Volume 93, Issue 71

Friday, February 4, 2000


ARTS AND ENTERTAINMENT

Weekend Pass

Lady ready to vamp it up in the name of pride

Inspired artists pose twin threat

Dance troupe WerkS

Comix

Dance troupe WerkS




©Casey Lessard/Gazette


By Sara Martel
Gazette Staff

Among all the options for things to do this weekend, you'll be hard-pressed to find one offering humour, drama, beauty, vibrancy, emotion and talent. That is, of course, unless you experience Dance WerkS 2000.

Since 1988, the UWO Dance Company has offered a performance aimed at combining young and university level dancers in a show sure to sate all stylistic tastes. This year's effort is a particularly impressive one, which rivals even last year's solid offering.

"There is more variety [this year], in terms of more dance genres. Basically it's an opportunity for people who don't know a lot about dance to see a variety of styles and qualities. It's an easy introduction because it is an easy show to watch. It's very entertaining," suggests Donna Peterson, artistic director and associate professor of dance in the school of kinesiology.

Peterson's confidence in this artistic venture is quite deserved. The performance not only offers creative and diverse choreography, but a high calibre of ability and technical flare to support it. The result is a moving and entertaining bill, hard not to enjoy. The most defining quality of this Werks is its constant change in style and mood.

On the dramatic side there is "Lead Us Not Into Temptation," performed by dancers from the Victoria Carter London Dance Centre. This piece follows the struggle between good and evil, depicted by dancers in black and white, flowing skirts and masquerade masks. The choreographed battle is steeped in grace and tension and backed with a poignant musical mix of "Cry Little Sister" from The Lost Boys and the epic "O Fortuna."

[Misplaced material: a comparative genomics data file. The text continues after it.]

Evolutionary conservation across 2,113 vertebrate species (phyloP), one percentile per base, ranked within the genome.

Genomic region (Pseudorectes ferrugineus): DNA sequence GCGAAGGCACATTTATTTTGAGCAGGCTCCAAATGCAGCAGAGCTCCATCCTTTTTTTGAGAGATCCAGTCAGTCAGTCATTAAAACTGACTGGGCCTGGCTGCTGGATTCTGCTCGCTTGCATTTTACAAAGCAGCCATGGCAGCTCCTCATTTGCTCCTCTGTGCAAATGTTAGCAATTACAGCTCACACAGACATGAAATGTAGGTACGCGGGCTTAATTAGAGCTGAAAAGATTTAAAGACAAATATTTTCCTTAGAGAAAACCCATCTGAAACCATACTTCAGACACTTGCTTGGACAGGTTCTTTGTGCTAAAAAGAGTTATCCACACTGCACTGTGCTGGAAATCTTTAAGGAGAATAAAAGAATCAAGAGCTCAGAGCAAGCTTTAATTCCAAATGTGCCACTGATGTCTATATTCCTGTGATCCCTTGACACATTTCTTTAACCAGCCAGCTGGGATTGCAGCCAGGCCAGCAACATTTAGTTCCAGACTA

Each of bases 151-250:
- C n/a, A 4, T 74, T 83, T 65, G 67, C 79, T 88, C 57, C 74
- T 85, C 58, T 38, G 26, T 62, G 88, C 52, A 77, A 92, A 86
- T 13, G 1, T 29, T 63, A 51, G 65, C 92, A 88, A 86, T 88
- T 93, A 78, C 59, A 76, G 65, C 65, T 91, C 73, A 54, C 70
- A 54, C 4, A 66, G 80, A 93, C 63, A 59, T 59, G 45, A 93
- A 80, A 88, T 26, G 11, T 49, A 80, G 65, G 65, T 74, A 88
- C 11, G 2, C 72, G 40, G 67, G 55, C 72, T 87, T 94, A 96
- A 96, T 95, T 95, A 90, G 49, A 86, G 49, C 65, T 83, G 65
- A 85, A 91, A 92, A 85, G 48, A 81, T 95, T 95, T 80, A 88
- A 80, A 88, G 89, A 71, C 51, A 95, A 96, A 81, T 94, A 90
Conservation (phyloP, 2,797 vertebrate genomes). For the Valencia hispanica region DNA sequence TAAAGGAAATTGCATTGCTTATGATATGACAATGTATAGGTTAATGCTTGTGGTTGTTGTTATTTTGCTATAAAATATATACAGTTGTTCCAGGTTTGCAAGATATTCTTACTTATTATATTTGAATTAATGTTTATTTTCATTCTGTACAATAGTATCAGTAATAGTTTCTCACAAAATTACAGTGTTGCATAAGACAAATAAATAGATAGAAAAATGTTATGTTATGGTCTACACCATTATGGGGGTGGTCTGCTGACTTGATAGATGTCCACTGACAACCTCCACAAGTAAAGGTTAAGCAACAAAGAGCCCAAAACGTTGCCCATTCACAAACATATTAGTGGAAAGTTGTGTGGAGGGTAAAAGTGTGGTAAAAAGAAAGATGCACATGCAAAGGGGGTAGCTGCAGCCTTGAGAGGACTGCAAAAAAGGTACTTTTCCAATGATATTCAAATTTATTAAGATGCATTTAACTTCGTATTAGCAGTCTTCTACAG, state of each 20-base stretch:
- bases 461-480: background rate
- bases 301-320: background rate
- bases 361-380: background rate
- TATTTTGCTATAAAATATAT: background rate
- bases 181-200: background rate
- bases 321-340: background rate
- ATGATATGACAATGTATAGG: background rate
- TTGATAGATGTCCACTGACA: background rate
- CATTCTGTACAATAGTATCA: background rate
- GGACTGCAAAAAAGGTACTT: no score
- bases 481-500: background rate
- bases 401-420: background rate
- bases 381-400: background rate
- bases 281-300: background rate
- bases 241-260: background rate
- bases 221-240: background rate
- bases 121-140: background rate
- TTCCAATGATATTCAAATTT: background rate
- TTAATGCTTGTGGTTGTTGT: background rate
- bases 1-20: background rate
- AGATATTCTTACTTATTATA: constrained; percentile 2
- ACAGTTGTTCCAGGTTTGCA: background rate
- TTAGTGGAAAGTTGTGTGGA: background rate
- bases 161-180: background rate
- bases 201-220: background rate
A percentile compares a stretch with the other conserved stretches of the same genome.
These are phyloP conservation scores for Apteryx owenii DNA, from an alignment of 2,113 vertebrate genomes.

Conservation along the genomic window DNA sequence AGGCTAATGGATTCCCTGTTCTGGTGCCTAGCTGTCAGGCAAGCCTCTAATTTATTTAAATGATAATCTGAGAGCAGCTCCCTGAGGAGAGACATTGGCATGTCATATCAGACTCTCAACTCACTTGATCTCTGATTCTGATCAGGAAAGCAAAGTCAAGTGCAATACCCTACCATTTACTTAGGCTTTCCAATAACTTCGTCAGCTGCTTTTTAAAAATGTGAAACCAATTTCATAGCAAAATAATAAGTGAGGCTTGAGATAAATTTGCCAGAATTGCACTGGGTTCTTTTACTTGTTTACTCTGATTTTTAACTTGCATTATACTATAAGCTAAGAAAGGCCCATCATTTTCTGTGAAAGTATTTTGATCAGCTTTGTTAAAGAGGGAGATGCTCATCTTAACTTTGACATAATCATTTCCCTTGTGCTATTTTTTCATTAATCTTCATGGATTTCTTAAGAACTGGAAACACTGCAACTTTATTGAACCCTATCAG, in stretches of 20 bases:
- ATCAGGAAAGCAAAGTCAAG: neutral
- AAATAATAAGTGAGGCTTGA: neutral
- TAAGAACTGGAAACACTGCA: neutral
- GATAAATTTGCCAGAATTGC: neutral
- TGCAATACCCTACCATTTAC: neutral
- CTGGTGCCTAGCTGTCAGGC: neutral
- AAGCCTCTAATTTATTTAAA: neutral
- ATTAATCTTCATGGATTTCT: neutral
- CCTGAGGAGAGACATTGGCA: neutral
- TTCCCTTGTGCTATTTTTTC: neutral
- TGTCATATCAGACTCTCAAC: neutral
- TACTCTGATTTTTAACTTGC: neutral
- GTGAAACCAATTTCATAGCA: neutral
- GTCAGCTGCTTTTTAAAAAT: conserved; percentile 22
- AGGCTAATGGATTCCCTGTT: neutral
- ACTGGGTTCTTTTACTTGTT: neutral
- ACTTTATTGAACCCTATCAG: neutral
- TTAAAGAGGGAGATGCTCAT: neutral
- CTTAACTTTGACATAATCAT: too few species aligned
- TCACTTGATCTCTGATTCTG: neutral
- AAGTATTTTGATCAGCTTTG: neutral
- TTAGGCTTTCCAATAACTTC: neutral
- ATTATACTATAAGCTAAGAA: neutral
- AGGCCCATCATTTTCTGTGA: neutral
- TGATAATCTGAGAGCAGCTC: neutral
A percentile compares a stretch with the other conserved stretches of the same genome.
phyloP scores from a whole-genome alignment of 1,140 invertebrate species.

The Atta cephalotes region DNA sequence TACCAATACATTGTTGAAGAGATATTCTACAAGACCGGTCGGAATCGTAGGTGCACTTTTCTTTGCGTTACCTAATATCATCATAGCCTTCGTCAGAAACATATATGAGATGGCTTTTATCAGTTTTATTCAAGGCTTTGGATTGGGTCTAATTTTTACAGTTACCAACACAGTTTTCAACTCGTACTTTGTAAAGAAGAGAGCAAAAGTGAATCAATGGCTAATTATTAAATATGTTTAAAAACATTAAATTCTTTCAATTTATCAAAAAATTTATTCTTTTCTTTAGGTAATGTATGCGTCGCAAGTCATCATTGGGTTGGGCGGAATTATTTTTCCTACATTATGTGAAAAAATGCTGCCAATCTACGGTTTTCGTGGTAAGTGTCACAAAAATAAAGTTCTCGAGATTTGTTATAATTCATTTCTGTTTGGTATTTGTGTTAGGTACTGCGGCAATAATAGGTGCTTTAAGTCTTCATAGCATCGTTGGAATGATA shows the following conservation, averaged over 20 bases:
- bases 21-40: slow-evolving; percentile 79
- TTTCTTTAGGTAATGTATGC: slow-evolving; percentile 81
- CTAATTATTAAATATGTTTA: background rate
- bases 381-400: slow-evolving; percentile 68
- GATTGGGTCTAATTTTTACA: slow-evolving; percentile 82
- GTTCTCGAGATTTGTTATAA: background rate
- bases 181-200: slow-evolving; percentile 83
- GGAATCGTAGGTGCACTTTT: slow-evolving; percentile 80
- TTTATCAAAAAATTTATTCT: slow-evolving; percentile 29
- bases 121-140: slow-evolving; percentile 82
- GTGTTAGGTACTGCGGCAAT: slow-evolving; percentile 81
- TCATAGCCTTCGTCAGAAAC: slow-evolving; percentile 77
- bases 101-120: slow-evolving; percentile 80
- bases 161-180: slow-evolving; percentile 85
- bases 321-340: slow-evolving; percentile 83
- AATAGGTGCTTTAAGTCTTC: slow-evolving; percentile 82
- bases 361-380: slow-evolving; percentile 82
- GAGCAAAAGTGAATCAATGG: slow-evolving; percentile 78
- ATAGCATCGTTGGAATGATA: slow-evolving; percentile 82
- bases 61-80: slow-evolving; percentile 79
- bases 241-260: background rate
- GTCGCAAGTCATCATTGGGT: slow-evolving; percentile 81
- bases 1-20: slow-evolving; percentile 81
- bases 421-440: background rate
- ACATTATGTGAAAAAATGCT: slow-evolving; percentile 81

Although also dramatic, "What About..." by the UWO Dance Company is completely distinct from the aforementioned number. Choreographed by Gail Manning to Janet Jackson's song "What About That," this piece deals with the harsh yet familiar theme of damaging relationships and self-empowerment. This piece was also featured in last year's show and is well worth resurrecting, as the dancers' passion truly shines here.

Depending less on overt thematic components and more on colour and movement is "Flame," from Western's troupe and "Pavane For A Dead River," performed by the Children's Dance Project. The first of these is a vibrant piece characterized by red, flowing costumes. The scarves woven into the dance accentuates the colour and mesmerizing movement. The latter is much more sombre, but still captivating, with the dancers in sleek white suits. Again, the movement in this piece is outstanding and ethereal enough to give the sense of particles shimmering underwater.

Perhaps the most original of the numbers is the UWO Dance Company's "Time Bomb." Here, each dancer represents a typical male fantasy, such as a nurse, school girl and career woman among others.

The music and choreography here is seductive and yet bitter and empowering as well. This piece truly encapsulates how far dance can be taken as a thematic and provocative art form.

Everyone in the audience will walk away from this one with a different feeling and interpretation. In fact, the diversity and ingenuity of this entire performance guarantees only unique and satisfied reactions from anyone who sees Dance WerkS.

Dance WerkS 2000 runs at Talbot Theatre at 8 p.m. until Feb. 5.


To Contact The Arts and Entertainment Department:
gazette.entertainment@julian.uwo.ca

Copyright © The Gazette 2000